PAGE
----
It’s been a bit since my last post and in that time I’ve been to two SANS conferences, Blackhat and Defcon. It’s been a great but busy few months.
A few weeks ago I was presenting at a local forensics meeting and was asked by an attendee if AES keys from Truecrypt remained in memory when the Truecrypt volume was dismounted. I replied that I was fairly certain they were flushed from memory when the volume was dismounted but that I hadn’t tested it. It’s a fairly simple thing to test so I made a mental note to test it when I had a chance.
I fired up a laptop running Truecrypt 7.2 on Windows 7. I used the new Magnet Forensics memory acquisition tool and acquired the memory on the laptop. I then mounted a Truecrypt volume on the laptop and then took a second memory image. Finally I dismounted the Truecrypt volume and immediately acquired the memory for a third time.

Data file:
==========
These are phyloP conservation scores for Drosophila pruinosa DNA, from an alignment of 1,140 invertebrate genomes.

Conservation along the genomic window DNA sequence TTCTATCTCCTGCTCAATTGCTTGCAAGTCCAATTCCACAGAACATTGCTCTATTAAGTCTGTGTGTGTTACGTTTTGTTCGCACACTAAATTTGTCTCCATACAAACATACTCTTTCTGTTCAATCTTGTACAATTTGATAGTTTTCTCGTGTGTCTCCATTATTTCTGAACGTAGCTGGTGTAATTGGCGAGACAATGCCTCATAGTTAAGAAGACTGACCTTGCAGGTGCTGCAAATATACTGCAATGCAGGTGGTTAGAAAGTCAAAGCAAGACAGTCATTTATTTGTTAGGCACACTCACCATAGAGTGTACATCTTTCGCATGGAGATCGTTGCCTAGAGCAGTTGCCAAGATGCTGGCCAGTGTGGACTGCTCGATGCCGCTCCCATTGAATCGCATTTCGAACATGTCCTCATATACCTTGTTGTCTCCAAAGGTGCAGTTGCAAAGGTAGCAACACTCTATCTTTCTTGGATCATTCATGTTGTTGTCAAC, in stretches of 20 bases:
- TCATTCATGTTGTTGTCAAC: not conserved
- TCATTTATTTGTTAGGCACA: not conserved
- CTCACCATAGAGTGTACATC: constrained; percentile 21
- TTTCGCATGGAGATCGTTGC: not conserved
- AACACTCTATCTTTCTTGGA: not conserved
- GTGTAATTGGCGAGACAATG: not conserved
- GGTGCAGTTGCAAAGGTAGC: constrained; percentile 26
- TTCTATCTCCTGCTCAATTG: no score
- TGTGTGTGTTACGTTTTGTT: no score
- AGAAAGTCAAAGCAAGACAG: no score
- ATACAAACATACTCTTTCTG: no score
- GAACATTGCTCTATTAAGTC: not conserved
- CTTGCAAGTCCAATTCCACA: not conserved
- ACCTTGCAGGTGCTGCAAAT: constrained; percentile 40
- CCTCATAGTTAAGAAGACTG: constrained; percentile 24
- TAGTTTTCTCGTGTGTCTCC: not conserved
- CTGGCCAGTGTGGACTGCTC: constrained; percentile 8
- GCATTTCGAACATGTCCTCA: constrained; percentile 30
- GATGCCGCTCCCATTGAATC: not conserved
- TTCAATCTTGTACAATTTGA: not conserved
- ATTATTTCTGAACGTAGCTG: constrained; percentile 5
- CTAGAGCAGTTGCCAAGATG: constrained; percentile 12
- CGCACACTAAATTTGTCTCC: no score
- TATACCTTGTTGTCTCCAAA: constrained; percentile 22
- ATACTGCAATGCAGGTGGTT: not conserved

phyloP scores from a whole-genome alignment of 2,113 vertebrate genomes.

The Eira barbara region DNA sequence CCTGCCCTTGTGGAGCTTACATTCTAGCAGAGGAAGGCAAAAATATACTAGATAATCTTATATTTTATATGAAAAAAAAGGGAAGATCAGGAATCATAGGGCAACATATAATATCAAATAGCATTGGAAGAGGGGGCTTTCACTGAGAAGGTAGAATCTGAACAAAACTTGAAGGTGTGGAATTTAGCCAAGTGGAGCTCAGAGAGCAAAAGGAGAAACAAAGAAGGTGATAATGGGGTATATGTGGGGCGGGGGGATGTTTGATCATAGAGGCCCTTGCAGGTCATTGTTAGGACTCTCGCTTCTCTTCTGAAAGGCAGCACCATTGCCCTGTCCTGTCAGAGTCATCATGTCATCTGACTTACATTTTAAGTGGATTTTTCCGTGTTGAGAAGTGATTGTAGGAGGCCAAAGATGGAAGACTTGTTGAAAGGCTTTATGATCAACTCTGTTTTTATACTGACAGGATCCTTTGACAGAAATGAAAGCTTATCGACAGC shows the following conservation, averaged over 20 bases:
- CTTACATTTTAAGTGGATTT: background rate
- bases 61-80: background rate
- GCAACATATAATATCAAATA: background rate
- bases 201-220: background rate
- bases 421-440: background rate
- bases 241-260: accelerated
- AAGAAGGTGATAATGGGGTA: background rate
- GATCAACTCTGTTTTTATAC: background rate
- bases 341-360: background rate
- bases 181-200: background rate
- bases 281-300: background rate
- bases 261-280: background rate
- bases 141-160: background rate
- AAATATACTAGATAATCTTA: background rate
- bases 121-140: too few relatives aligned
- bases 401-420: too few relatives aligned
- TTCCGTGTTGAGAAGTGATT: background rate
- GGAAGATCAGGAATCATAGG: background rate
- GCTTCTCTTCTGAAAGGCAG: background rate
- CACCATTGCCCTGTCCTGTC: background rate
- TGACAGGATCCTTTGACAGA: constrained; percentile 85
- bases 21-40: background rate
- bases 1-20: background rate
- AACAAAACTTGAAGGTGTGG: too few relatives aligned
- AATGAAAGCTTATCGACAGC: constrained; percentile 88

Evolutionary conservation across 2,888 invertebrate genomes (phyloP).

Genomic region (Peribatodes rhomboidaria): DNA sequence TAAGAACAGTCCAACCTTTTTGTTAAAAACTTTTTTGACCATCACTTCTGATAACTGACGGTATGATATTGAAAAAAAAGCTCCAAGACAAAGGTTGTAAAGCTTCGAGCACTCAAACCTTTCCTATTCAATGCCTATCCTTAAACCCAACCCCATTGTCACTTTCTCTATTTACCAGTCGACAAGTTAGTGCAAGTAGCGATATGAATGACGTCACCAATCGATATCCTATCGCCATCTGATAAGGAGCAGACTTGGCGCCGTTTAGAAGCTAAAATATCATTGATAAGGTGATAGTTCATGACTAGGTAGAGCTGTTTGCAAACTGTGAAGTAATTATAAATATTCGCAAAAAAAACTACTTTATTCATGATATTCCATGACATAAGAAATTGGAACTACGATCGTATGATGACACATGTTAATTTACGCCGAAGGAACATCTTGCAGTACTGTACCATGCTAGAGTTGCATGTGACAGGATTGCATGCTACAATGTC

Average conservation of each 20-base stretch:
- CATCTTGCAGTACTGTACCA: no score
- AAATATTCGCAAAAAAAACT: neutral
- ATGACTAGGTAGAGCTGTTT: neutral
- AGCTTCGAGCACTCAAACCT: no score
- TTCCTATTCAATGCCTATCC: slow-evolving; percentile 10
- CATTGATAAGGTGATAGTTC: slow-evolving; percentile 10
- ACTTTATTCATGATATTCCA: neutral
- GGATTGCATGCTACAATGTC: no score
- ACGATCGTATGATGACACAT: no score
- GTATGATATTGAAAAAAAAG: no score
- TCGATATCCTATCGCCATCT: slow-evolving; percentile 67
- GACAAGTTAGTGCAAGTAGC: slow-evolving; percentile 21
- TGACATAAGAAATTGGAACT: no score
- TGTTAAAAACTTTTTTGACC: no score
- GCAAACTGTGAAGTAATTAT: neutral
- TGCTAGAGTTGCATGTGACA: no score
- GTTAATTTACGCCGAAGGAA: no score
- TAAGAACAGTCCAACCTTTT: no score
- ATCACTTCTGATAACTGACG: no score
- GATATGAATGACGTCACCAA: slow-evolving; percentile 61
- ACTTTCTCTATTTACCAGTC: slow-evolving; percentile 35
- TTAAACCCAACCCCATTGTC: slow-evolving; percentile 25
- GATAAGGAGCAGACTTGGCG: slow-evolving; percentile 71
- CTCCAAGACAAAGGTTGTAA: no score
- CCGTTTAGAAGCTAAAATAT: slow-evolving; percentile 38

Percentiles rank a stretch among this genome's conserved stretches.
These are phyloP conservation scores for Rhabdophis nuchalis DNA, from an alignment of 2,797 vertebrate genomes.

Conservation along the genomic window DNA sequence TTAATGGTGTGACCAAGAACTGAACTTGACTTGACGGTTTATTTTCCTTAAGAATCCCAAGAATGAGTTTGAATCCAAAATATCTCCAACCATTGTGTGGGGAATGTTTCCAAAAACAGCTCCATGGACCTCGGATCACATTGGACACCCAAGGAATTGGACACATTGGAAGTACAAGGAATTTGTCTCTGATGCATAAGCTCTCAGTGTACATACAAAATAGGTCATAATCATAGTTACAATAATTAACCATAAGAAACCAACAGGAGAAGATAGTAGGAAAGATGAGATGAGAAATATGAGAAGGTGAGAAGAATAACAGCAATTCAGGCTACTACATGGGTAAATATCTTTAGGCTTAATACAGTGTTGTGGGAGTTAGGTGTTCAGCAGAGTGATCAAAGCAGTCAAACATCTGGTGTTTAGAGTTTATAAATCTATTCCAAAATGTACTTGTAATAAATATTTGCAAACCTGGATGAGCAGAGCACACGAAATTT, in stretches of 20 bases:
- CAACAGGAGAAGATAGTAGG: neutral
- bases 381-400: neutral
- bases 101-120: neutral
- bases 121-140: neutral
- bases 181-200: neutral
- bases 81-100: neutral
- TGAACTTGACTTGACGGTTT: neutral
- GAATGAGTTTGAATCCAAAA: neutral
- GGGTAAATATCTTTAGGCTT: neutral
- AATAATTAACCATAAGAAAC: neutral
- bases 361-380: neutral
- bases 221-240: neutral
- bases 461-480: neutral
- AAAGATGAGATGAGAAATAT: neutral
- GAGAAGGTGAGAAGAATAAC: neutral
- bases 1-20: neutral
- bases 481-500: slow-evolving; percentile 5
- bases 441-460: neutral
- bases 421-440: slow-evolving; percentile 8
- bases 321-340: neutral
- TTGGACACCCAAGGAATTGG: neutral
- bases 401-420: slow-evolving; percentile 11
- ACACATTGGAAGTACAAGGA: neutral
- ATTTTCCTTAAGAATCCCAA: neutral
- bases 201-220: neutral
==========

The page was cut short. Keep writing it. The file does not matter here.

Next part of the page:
In the second memory image I used the Volatility “truecryptmaster” command to locate and display the Truecrypt AES key.
Finally for the big test I examined the third memory image which I acquired right after I dismounted the Truecrypt volume.
It appears as though the Truecrypt AES keys are indeed flushed from memory as soon as the volume is dismounted. I wanted to verify my findings using a different tool so I fired up Bulk Extractor and ran it on all three memory images. As you can see in the screenshot below the Truecrypt AES master key shown in the second Volatility examination is seen in the second memory image but not in the first or the third.
This was a quick and simple experiment to verify what we thought was happening was actually happening.